Oh I forgot the DQ-10's.
They were pretty sweet.
Unfortunately, I had no money then...
When I graduated High School in June 1971, most of my friends bought motorcycles with their graduation money.  I didn't, I bought a Sansui 30wpc receiver, Rectilinear 1a speakers, Garrard turntable with a Shure MM cartridge, and a Sony Dolby B cassette recorder.  This was Sony's first Dolby B   cassette deck.  Since then I have spent way upwards of 6 figures on my audio addiction spanning 50 years.  Thankfully, I am extremely happy now and do not have any desire to do any major changes.  I may still futz with interconnects a bit but that is only  if I see a real good deal here.
My first musical sounding system featured Large Advents, which seems to come up a bit here.  I had them from late high school into my late 20's, when Vandersteen 2C's showed me there was clearly an even more inviting world of high end audio out there to enjoy your music on.
I also followed the Large Advents with Vandersteen 2Ci's.
When I was dropping out of high school to start college early (Spring semester, I had my classes picked out, was all set) there was a ridiculous couple of weeks I had to wait for my paperwork to go through...lame but meh...so I hung out in the library reading piles of New Yorkers and whatever hifi mags were around in '68...I think that's what got me into hifi, although I was already a working musician building little PA systems for myself. Soon after I scored my first Real Good system...a KLH Model 20 compact thing that sounded great, mostly due to the speakers...had that sucker for years.
Without a doubt, the big Infinity 9 kappas powered by Sumo, i think. 
I had never heard a wall of sound like that before.  Definitely left a print in my head. 
Thinking back to my early days of being an audiophile.....was going to Rutgers University in New Brunswick, New Jersey.   There was a stereo store - HiFi Haven that was run by "Jerry"..   It was more of a club than a store.  Wonder what happened to Jerry....real nice guy.
I, like most of you, remember the Advents and Mr. Kloss.  My journey lead me down the path of Dahlquist, Martin Logan, Magnepan etc.

This is not a speaker, but the Magnum Dynalab MD-208 receiver was such a superb product and value. 

I should ad, the Advent 300 receiver was another eye/ear opener. 

There was no early high end only good, better and best. For me the good turned to better and then best..................................then came high end and again it's low, mid and high. Technology is the driving force and what used to be best is relegated to low. And the cycle repeats.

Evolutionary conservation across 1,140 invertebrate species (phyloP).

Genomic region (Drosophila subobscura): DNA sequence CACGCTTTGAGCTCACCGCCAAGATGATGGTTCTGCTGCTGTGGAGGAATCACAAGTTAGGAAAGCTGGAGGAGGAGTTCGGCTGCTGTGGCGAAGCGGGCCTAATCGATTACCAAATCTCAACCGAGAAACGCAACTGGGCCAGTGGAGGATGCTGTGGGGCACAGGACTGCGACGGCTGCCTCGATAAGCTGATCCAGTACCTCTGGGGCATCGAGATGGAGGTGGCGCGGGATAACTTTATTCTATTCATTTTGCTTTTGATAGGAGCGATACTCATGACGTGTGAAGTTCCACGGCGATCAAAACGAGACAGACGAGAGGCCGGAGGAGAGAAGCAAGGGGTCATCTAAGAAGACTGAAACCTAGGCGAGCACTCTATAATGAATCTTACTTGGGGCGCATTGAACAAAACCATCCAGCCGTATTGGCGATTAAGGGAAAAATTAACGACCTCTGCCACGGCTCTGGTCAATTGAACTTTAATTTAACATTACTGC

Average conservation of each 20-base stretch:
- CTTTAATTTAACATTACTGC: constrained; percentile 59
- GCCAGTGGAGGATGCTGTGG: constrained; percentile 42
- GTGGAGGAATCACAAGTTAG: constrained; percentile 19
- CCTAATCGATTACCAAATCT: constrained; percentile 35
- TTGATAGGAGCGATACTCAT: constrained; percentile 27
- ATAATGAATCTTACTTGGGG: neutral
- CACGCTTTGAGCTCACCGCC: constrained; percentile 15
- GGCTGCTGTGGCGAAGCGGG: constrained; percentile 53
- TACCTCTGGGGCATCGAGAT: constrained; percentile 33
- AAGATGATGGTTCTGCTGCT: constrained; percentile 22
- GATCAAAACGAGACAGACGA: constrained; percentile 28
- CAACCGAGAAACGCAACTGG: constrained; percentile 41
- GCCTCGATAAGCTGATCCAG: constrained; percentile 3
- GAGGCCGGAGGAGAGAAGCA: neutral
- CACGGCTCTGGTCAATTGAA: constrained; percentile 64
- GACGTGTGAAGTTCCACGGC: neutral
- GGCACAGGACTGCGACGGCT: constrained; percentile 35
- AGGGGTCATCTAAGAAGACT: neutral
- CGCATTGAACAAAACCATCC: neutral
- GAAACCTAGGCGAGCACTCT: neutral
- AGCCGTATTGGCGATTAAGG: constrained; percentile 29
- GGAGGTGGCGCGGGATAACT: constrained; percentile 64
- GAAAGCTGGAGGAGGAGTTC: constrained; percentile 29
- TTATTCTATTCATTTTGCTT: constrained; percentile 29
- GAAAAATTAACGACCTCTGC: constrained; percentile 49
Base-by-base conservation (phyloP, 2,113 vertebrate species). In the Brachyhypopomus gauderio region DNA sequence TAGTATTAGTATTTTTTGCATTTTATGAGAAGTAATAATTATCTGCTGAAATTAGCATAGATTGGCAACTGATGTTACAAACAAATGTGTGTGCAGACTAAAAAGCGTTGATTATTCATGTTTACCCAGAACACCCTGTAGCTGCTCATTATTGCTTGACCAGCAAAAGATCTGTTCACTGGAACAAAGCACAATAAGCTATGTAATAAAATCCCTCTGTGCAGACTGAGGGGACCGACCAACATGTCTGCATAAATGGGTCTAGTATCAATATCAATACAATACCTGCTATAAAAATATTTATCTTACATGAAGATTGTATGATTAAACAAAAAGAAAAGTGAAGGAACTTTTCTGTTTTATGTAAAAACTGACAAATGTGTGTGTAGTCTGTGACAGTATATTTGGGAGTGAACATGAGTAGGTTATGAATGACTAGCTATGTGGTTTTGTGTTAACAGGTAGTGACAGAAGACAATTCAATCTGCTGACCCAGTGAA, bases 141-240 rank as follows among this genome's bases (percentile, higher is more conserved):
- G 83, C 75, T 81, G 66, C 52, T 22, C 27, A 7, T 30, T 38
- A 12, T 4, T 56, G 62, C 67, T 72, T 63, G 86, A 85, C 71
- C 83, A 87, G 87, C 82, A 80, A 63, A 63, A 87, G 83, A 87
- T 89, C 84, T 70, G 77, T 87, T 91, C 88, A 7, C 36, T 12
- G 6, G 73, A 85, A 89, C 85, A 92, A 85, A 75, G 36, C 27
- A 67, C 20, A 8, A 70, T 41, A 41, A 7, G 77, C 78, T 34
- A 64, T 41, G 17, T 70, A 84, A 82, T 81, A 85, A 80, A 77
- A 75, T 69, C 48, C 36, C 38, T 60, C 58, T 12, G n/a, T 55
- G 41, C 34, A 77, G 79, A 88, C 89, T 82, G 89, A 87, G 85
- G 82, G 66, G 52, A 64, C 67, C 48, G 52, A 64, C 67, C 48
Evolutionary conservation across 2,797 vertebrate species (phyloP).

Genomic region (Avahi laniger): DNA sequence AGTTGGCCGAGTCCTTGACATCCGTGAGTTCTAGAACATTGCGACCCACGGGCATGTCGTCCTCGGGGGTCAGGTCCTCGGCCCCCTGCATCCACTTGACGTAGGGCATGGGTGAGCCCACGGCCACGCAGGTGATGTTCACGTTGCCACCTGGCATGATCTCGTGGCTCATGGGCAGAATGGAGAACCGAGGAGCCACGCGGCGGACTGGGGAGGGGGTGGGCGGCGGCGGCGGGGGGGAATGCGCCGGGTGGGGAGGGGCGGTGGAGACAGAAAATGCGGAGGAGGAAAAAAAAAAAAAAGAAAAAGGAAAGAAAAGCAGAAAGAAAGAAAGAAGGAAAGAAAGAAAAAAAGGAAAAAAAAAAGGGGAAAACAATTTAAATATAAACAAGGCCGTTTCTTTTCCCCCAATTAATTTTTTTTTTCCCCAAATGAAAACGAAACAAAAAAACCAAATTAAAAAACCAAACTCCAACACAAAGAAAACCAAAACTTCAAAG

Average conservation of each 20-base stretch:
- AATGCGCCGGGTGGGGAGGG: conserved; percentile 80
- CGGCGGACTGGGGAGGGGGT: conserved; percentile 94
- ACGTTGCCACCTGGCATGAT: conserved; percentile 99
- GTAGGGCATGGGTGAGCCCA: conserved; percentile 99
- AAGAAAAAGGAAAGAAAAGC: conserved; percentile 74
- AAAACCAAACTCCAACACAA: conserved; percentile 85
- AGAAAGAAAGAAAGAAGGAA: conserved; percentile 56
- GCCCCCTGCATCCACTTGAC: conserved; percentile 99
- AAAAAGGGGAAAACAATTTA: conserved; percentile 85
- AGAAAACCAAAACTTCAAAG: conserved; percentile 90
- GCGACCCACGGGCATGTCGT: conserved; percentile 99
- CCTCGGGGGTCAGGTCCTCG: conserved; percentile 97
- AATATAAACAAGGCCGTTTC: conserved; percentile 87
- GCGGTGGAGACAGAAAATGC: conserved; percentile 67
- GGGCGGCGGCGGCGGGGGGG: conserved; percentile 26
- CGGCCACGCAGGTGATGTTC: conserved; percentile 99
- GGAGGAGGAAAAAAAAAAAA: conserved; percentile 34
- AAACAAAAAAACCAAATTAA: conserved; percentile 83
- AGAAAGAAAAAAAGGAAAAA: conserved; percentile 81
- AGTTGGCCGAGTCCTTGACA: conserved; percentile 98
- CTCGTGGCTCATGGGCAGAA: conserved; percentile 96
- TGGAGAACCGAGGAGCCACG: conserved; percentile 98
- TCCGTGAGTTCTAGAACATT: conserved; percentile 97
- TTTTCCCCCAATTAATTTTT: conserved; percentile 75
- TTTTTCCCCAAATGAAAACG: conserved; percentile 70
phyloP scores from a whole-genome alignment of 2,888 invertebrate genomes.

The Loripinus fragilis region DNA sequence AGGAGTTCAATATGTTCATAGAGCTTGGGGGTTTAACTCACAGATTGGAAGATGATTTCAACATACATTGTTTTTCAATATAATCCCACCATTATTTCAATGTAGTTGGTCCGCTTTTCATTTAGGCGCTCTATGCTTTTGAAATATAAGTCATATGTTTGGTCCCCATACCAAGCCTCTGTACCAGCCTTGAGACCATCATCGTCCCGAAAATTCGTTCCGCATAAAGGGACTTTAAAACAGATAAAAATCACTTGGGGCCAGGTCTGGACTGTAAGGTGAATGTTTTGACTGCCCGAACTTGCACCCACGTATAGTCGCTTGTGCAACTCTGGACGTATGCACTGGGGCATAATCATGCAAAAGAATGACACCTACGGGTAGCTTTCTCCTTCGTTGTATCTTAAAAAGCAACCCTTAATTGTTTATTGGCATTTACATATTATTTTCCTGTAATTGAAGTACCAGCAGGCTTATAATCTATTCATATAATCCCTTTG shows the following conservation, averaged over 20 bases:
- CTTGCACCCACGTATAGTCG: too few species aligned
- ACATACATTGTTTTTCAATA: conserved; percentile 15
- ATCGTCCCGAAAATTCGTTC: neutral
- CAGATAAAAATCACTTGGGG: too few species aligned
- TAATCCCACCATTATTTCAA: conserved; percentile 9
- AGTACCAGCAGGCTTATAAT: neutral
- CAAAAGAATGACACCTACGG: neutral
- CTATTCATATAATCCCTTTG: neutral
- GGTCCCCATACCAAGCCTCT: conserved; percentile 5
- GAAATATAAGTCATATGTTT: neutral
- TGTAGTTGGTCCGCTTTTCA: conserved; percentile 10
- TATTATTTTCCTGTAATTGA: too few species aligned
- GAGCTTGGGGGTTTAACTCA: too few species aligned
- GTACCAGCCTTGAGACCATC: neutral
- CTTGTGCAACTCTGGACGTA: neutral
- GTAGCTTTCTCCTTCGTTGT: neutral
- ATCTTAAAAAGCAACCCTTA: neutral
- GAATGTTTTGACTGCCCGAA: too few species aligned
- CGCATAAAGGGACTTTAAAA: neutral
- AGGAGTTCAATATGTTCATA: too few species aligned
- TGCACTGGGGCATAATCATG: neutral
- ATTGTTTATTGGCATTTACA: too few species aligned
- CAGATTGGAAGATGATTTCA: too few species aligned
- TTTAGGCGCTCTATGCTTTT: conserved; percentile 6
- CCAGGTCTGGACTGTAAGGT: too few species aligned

I would say it was Dynaco A25s and JBL 99 that got be started on the never ending quest for better sound.What a great hobby though i love it.

Nakamichi cassette decks


Bang and Olufsen turntables

@gillagth "Technology is the driving force and what used to be best is relegated to low."

A fair amount of gear that "used to be best" is still excellent stuff.  And no way the old "best" is now low end.
Two big steps for me.

In high school I got a Fisher 105 compact FM/phono 3 piece system and it totally blew away my parents’ Magnavox console.

Almost 30 years later, I replaced my aging Rectilinear III Highboys with a pair of Thiel 3.6s. The quantum leap in sound quality sent me down the upgrade path for the rest of my system.
@keegiam , that depends on how old you are. The best of the 50s does not come close to the worst of the 90s. Certainly there is the best of any timeframe and still a good listen but trying to compare it equally with the best current offering it can never be as good. Technology advances. 
That's not to say that yesterday's best cannot be better than today's worst.  But at some point, depending how far back you go, today's worst will beat yesterday's best every time. IMO
@gillatgh:  "today's worst will beat yesterday's best every time."

There you go again.  So the latest mass-market Onkyo preamp beats a 70's Audio Research SP3?  And you might want to A/B a pair of 50's Quads against a pair of current big box store cheapies.

I would avoid such extreme, absolute pronouncements, but that's just me.
AR3a speakers, Dynaco PAS3 pre, Dynaco ST-70 amp, AR TT - 1969